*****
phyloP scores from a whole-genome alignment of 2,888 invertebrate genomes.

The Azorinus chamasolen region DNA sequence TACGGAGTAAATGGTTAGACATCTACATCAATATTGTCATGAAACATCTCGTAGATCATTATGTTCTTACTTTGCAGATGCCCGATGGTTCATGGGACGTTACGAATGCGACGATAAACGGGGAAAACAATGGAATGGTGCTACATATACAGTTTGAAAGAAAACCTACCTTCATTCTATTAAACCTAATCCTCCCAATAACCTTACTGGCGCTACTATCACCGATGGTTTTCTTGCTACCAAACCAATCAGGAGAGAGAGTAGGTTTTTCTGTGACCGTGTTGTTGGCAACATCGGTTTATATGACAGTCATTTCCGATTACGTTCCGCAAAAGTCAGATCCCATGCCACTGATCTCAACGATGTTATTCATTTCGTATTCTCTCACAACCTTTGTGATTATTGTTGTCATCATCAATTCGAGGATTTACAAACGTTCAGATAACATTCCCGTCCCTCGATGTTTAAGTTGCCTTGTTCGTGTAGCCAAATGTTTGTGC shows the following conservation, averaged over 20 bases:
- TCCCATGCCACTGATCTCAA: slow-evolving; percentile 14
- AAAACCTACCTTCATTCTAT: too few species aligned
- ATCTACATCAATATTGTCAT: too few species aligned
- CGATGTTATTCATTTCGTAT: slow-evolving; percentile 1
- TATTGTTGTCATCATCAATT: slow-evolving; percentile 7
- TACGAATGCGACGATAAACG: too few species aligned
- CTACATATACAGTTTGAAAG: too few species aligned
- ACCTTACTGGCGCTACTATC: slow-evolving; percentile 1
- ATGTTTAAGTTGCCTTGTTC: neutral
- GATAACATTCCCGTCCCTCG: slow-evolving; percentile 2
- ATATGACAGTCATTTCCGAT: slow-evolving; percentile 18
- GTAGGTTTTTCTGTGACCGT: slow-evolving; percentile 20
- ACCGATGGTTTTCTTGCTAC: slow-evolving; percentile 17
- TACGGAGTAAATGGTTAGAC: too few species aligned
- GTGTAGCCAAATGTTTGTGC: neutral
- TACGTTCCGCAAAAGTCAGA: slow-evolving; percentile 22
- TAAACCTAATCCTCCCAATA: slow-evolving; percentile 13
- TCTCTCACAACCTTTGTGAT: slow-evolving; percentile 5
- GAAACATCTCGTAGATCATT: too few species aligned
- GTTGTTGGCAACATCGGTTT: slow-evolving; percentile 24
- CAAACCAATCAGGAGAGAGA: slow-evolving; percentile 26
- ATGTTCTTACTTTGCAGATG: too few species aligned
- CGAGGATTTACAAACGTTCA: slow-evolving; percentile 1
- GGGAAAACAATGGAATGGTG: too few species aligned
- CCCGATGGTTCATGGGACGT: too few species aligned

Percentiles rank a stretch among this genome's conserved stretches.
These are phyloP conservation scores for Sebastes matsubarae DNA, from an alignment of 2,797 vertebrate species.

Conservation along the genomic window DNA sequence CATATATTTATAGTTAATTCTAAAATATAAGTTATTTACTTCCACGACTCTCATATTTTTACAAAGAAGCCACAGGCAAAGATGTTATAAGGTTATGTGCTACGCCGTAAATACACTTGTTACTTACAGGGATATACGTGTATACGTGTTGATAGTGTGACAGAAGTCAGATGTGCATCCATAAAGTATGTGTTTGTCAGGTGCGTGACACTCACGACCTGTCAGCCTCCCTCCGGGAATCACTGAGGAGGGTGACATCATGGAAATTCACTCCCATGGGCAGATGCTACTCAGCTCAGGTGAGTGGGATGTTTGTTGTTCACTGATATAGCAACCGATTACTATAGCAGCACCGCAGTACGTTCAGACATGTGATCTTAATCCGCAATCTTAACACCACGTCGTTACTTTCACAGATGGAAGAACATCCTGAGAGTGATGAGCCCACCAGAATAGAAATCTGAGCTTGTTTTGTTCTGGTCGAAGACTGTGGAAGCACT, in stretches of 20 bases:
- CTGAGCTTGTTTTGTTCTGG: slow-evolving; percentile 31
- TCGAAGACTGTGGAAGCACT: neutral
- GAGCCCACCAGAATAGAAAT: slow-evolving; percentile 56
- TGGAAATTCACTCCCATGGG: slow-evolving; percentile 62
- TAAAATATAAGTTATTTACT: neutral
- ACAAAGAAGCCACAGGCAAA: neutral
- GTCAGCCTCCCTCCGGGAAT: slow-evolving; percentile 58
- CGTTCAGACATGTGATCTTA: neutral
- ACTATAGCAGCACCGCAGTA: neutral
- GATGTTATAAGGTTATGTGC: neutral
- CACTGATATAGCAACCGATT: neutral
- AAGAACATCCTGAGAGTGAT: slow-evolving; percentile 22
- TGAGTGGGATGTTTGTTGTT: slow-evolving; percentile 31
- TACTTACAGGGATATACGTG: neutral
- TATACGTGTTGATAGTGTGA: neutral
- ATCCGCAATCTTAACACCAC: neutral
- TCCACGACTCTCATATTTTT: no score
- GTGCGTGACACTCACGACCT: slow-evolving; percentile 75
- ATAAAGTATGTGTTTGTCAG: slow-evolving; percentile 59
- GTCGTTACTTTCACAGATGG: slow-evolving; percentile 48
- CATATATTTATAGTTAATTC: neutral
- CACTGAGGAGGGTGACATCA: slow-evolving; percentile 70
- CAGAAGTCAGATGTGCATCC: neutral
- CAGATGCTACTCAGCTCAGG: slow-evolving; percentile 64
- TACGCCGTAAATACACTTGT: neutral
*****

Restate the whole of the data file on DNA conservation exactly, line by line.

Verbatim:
phyloP scores from a whole-genome alignment of 2,888 invertebrate genomes.

The Azorinus chamasolen region DNA sequence TACGGAGTAAATGGTTAGACATCTACATCAATATTGTCATGAAACATCTCGTAGATCATTATGTTCTTACTTTGCAGATGCCCGATGGTTCATGGGACGTTACGAATGCGACGATAAACGGGGAAAACAATGGAATGGTGCTACATATACAGTTTGAAAGAAAACCTACCTTCATTCTATTAAACCTAATCCTCCCAATAACCTTACTGGCGCTACTATCACCGATGGTTTTCTTGCTACCAAACCAATCAGGAGAGAGAGTAGGTTTTTCTGTGACCGTGTTGTTGGCAACATCGGTTTATATGACAGTCATTTCCGATTACGTTCCGCAAAAGTCAGATCCCATGCCACTGATCTCAACGATGTTATTCATTTCGTATTCTCTCACAACCTTTGTGATTATTGTTGTCATCATCAATTCGAGGATTTACAAACGTTCAGATAACATTCCCGTCCCTCGATGTTTAAGTTGCCTTGTTCGTGTAGCCAAATGTTTGTGC shows the following conservation, averaged over 20 bases:
- TCCCATGCCACTGATCTCAA: slow-evolving; percentile 14
- AAAACCTACCTTCATTCTAT: too few species aligned
- ATCTACATCAATATTGTCAT: too few species aligned
- CGATGTTATTCATTTCGTAT: slow-evolving; percentile 1
- TATTGTTGTCATCATCAATT: slow-evolving; percentile 7
- TACGAATGCGACGATAAACG: too few species aligned
- CTACATATACAGTTTGAAAG: too few species aligned
- ACCTTACTGGCGCTACTATC: slow-evolving; percentile 1
- ATGTTTAAGTTGCCTTGTTC: neutral
- GATAACATTCCCGTCCCTCG: slow-evolving; percentile 2
- ATATGACAGTCATTTCCGAT: slow-evolving; percentile 18
- GTAGGTTTTTCTGTGACCGT: slow-evolving; percentile 20
- ACCGATGGTTTTCTTGCTAC: slow-evolving; percentile 17
- TACGGAGTAAATGGTTAGAC: too few species aligned
- GTGTAGCCAAATGTTTGTGC: neutral
- TACGTTCCGCAAAAGTCAGA: slow-evolving; percentile 22
- TAAACCTAATCCTCCCAATA: slow-evolving; percentile 13
- TCTCTCACAACCTTTGTGAT: slow-evolving; percentile 5
- GAAACATCTCGTAGATCATT: too few species aligned
- GTTGTTGGCAACATCGGTTT: slow-evolving; percentile 24
- CAAACCAATCAGGAGAGAGA: slow-evolving; percentile 26
- ATGTTCTTACTTTGCAGATG: too few species aligned
- CGAGGATTTACAAACGTTCA: slow-evolving; percentile 1
- GGGAAAACAATGGAATGGTG: too few species aligned
- CCCGATGGTTCATGGGACGT: too few species aligned

Percentiles rank a stretch among this genome's conserved stretches.
These are phyloP conservation scores for Sebastes matsubarae DNA, from an alignment of 2,797 vertebrate species.

Conservation along the genomic window DNA sequence CATATATTTATAGTTAATTCTAAAATATAAGTTATTTACTTCCACGACTCTCATATTTTTACAAAGAAGCCACAGGCAAAGATGTTATAAGGTTATGTGCTACGCCGTAAATACACTTGTTACTTACAGGGATATACGTGTATACGTGTTGATAGTGTGACAGAAGTCAGATGTGCATCCATAAAGTATGTGTTTGTCAGGTGCGTGACACTCACGACCTGTCAGCCTCCCTCCGGGAATCACTGAGGAGGGTGACATCATGGAAATTCACTCCCATGGGCAGATGCTACTCAGCTCAGGTGAGTGGGATGTTTGTTGTTCACTGATATAGCAACCGATTACTATAGCAGCACCGCAGTACGTTCAGACATGTGATCTTAATCCGCAATCTTAACACCACGTCGTTACTTTCACAGATGGAAGAACATCCTGAGAGTGATGAGCCCACCAGAATAGAAATCTGAGCTTGTTTTGTTCTGGTCGAAGACTGTGGAAGCACT, in stretches of 20 bases:
- CTGAGCTTGTTTTGTTCTGG: slow-evolving; percentile 31
- TCGAAGACTGTGGAAGCACT: neutral
- GAGCCCACCAGAATAGAAAT: slow-evolving; percentile 56
- TGGAAATTCACTCCCATGGG: slow-evolving; percentile 62
- TAAAATATAAGTTATTTACT: neutral
- ACAAAGAAGCCACAGGCAAA: neutral
- GTCAGCCTCCCTCCGGGAAT: slow-evolving; percentile 58
- CGTTCAGACATGTGATCTTA: neutral
- ACTATAGCAGCACCGCAGTA: neutral
- GATGTTATAAGGTTATGTGC: neutral
- CACTGATATAGCAACCGATT: neutral
- AAGAACATCCTGAGAGTGAT: slow-evolving; percentile 22
- TGAGTGGGATGTTTGTTGTT: slow-evolving; percentile 31
- TACTTACAGGGATATACGTG: neutral
- TATACGTGTTGATAGTGTGA: neutral
- ATCCGCAATCTTAACACCAC: neutral
- TCCACGACTCTCATATTTTT: no score
- GTGCGTGACACTCACGACCT: slow-evolving; percentile 75
- ATAAAGTATGTGTTTGTCAG: slow-evolving; percentile 59
- GTCGTTACTTTCACAGATGG: slow-evolving; percentile 48
- CATATATTTATAGTTAATTC: neutral
- CACTGAGGAGGGTGACATCA: slow-evolving; percentile 70
- CAGAAGTCAGATGTGCATCC: neutral
- CAGATGCTACTCAGCTCAGG: slow-evolving; percentile 64
- TACGCCGTAAATACACTTGT: neutral